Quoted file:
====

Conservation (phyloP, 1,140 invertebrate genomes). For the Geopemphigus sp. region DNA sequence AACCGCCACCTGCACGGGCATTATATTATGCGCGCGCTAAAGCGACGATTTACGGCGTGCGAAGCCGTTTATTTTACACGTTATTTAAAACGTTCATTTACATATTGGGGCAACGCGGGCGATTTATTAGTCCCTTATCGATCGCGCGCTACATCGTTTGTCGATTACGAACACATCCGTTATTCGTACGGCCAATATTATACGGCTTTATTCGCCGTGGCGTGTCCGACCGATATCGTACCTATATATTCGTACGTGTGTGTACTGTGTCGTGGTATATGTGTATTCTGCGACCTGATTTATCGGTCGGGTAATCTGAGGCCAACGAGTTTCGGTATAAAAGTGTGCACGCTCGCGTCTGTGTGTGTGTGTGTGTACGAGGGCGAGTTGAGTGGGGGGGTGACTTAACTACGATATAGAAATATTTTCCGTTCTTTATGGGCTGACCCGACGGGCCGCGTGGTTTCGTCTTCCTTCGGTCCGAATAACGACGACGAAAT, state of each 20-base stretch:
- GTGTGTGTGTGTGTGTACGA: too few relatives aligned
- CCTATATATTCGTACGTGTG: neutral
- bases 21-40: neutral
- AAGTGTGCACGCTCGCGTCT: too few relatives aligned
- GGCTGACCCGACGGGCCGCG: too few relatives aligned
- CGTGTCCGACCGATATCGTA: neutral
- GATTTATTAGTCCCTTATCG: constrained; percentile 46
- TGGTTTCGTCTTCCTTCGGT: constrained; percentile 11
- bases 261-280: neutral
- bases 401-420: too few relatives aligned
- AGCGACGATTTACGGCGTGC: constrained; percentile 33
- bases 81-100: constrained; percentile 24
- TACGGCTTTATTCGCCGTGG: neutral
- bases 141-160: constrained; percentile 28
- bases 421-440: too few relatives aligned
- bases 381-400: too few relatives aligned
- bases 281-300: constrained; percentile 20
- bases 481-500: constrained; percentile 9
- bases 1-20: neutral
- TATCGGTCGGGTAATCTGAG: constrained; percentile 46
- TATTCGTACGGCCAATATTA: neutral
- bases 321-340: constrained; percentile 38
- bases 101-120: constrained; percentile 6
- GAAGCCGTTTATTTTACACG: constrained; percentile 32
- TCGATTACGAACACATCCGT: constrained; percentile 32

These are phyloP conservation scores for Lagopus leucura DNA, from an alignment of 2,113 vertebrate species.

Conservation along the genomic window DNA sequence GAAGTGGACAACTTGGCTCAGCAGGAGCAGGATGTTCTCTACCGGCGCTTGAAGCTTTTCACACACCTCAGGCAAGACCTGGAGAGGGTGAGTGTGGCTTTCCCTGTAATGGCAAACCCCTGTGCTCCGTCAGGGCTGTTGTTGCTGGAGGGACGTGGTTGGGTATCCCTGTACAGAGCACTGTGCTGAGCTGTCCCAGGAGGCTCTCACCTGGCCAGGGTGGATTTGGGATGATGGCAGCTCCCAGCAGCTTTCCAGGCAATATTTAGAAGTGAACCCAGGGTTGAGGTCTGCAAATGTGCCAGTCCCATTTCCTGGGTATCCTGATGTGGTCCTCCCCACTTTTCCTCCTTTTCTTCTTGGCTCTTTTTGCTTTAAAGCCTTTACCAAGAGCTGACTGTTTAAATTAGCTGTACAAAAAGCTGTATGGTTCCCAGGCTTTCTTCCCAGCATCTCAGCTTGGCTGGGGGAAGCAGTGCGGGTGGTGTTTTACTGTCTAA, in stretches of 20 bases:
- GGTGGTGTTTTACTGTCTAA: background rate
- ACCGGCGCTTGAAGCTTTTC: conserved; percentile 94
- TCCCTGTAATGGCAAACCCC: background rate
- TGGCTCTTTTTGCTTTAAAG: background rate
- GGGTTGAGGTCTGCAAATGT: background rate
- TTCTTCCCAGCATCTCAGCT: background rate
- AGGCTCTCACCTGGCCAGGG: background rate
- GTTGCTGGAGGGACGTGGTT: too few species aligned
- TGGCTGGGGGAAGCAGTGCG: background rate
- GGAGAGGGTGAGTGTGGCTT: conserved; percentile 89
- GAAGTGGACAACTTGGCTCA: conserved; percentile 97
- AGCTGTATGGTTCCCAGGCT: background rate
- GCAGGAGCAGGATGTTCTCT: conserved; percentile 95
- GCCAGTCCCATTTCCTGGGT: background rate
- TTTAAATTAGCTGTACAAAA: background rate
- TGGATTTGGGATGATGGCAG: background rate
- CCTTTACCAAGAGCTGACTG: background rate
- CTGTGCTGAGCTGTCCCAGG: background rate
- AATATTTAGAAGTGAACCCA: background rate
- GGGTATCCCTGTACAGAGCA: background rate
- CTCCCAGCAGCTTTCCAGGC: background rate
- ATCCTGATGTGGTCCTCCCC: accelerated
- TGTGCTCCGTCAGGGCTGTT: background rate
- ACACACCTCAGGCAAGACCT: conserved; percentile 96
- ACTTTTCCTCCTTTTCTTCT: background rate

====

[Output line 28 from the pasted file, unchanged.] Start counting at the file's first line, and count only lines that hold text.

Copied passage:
Conservation along the genomic window DNA sequence GAAGTGGACAACTTGGCTCAGCAGGAGCAGGATGTTCTCTACCGGCGCTTGAAGCTTTTCACACACCTCAGGCAAGACCTGGAGAGGGTGAGTGTGGCTTTCCCTGTAATGGCAAACCCCTGTGCTCCGTCAGGGCTGTTGTTGCTGGAGGGACGTGGTTGGGTATCCCTGTACAGAGCACTGTGCTGAGCTGTCCCAGGAGGCTCTCACCTGGCCAGGGTGGATTTGGGATGATGGCAGCTCCCAGCAGCTTTCCAGGCAATATTTAGAAGTGAACCCAGGGTTGAGGTCTGCAAATGTGCCAGTCCCATTTCCTGGGTATCCTGATGTGGTCCTCCCCACTTTTCCTCCTTTTCTTCTTGGCTCTTTTTGCTTTAAAGCCTTTACCAAGAGCTGACTGTTTAAATTAGCTGTACAAAAAGCTGTATGGTTCCCAGGCTTTCTTCCCAGCATCTCAGCTTGGCTGGGGGAAGCAGTGCGGGTGGTGTTTTACTGTCTAA, in stretches of 20 bases: